Folk-meets-R&B, all-female sister group HAIM (pronounced “hime”) headlined the Music Hall Of Williamsburg this past Saturday night. The trio from San Fernando Valley, CA, played some songs off of its Forever EP, showing that not only do these women know how to thrash a guitar but that they can also blend their voices with perfect pitch and harmony. And though the Haim girls, Danielle, Este and Alana, grew up in a band with their parents—and they all have long ’70s-style hair—this ain’t no Partridge family.
I sat down with Este Haim the night before the show for a quick talk about growing up with R&B, being in an all-female band and signing to Columbia.

Your band’s music seems equally influenced by both R&B and rock. What did you three listen to growing up?
When we grew up, we listened to a crazy mix of music. We grew up in L.A., where L.A. radio is kind of the best thing ever. When you are in L.A., you constantly drive around everywhere, so we listened a lot to the radio. On the way to school, our parents would put on Motown, Santana, and at times me and my sisters listened to what we wanted, which was the pop station, KIIS FM. We would listen to TLC, Aaliyah, SWV and a lot of good female ’90s R&B. The musical landscape we listened to was kind of crazy. We also listened to a lot of ’70s classic rock and psychedelic rock.
Would you consider yourself following in the footsteps of any other all-female bands: L7, Luscious Jackson or the Donnas at all?
I don’t think we are following in their footsteps or even paving the way. I think we are just having fun. I think it’s kind of an interesting time in music right now where anything goes. I don’t think we are trying to reinvent the wheel. I think we are just trying to make good music. I don’t think there are genres anymore. It’s just a crazy amalgamation of everything.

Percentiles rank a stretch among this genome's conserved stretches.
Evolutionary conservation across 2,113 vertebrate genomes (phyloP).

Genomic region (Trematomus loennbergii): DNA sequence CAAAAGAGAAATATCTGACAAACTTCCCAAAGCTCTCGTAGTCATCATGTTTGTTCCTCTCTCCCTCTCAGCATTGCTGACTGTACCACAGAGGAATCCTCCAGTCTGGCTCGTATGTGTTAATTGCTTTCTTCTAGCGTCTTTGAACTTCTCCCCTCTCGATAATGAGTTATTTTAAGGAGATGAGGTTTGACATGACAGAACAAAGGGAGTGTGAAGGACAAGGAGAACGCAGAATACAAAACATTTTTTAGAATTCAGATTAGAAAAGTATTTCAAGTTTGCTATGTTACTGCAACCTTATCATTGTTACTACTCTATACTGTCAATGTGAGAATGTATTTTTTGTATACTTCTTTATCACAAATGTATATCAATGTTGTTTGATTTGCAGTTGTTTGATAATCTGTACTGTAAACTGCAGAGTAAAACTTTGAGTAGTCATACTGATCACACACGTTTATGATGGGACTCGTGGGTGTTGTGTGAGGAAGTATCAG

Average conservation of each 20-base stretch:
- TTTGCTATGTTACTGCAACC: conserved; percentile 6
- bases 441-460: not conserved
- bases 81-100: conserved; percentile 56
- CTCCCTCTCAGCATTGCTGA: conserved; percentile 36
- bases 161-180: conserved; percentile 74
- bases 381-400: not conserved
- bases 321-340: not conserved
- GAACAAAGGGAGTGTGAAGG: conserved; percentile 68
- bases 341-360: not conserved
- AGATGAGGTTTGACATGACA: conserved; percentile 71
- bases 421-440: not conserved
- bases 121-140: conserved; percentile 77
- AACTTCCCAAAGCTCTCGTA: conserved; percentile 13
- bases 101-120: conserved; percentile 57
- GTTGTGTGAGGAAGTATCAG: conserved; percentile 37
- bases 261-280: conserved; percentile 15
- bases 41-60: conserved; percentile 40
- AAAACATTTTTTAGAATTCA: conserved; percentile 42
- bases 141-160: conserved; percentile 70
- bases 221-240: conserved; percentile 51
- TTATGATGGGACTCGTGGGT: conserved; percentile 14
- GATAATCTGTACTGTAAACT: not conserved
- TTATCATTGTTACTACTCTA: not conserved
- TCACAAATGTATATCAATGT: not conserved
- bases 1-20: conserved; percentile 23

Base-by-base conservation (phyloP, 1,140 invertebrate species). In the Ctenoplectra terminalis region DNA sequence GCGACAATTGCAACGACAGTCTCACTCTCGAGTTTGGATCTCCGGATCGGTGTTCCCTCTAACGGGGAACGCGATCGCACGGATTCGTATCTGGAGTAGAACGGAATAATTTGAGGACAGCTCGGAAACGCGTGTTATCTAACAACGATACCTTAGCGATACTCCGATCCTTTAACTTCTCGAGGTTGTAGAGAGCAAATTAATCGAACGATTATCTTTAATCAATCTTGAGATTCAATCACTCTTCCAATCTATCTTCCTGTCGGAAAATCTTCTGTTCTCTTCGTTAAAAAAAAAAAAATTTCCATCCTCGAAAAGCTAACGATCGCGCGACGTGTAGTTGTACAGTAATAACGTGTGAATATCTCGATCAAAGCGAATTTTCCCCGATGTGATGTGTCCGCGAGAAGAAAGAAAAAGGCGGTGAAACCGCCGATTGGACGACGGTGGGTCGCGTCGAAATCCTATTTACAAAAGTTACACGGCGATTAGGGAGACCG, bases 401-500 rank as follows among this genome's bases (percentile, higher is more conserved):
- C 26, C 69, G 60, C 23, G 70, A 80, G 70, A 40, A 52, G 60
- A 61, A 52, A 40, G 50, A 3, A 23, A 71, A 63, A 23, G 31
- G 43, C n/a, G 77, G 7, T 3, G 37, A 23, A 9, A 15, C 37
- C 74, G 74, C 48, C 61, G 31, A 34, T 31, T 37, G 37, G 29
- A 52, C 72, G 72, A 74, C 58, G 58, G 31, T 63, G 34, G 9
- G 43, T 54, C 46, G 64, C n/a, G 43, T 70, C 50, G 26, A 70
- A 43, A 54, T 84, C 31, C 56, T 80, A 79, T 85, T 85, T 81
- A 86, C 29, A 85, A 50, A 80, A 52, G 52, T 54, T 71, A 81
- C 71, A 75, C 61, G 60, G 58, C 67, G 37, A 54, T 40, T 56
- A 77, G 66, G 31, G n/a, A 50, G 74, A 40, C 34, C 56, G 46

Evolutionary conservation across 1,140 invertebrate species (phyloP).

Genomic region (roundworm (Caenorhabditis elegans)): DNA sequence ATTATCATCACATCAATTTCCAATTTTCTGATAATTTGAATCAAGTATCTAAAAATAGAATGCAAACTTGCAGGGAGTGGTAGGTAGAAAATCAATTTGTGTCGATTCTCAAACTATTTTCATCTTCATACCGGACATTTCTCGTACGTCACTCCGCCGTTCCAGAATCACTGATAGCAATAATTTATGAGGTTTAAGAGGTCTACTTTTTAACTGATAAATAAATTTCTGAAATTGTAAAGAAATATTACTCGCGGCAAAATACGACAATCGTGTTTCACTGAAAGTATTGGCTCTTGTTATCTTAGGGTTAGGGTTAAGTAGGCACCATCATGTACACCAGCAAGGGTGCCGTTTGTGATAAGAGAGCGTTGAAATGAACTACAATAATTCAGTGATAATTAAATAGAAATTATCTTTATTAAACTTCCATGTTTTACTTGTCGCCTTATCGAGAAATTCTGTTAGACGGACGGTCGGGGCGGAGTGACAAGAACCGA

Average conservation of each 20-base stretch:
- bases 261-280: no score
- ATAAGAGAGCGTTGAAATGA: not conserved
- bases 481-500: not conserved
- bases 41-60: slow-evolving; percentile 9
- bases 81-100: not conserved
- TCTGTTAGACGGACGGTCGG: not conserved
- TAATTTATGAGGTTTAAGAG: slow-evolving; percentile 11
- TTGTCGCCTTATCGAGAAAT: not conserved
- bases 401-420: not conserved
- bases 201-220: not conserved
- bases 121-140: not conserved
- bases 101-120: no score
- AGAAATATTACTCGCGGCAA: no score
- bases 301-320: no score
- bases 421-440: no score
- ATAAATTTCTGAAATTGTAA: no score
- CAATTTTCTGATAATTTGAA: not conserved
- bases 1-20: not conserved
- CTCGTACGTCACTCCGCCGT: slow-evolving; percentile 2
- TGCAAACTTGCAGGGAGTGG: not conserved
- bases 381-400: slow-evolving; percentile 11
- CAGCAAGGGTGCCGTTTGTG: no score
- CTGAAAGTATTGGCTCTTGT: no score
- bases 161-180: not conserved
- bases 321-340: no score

I think girls shy away from what we are doing. I wouldn’t change a thing. I’m glad I’m a bass player. Girls think it’s a dude thing. What’s the normal instrument girls play, anyway? I love the fact that my sisters can play guitar and drums.
HAIM just got signed with Columbia. How did that happen?
We inked our deal with Polydor in the U.K. We wanted to pick and choose exactly who we wanted to work with in the States. We really vibed with everyone from Columbia—it was an intense connection. We are very lucky. Our full-length will be out in the spring of next year on Columbia.
Do you find it hard to promote yourselves nowadays?
I think it’s different. The best way is to play live. I want to tour till I have no arms left. That’s all you can really ask for. It’s difficult right now. You can’t go and buy our record in a record store right now—but that’s just the nature of the beast.
You toured with Florence And The Machine and Mumford And Sons. What were those experiences like?
Well, with Mumford we had the best time. It was only four shows, and we don’t have any brothers, obviously, so they kind of were like our new-found brothers. We all kind of became this crazy dysfunctional family together. The thing that I took from Mumford And Sons is that they work really hard and play hard too. They are true showmen.
Florence And The Machine was also an insane show-woman—the way she commands an audience is insane. It’s like she has them talking to her. Her voice is amazing. It was an intense tour, and we did the last seven dates of her tour, so it was bittersweet. She would come into our room before our show, and we would talk and became really close. There’s something about ladies when they play together.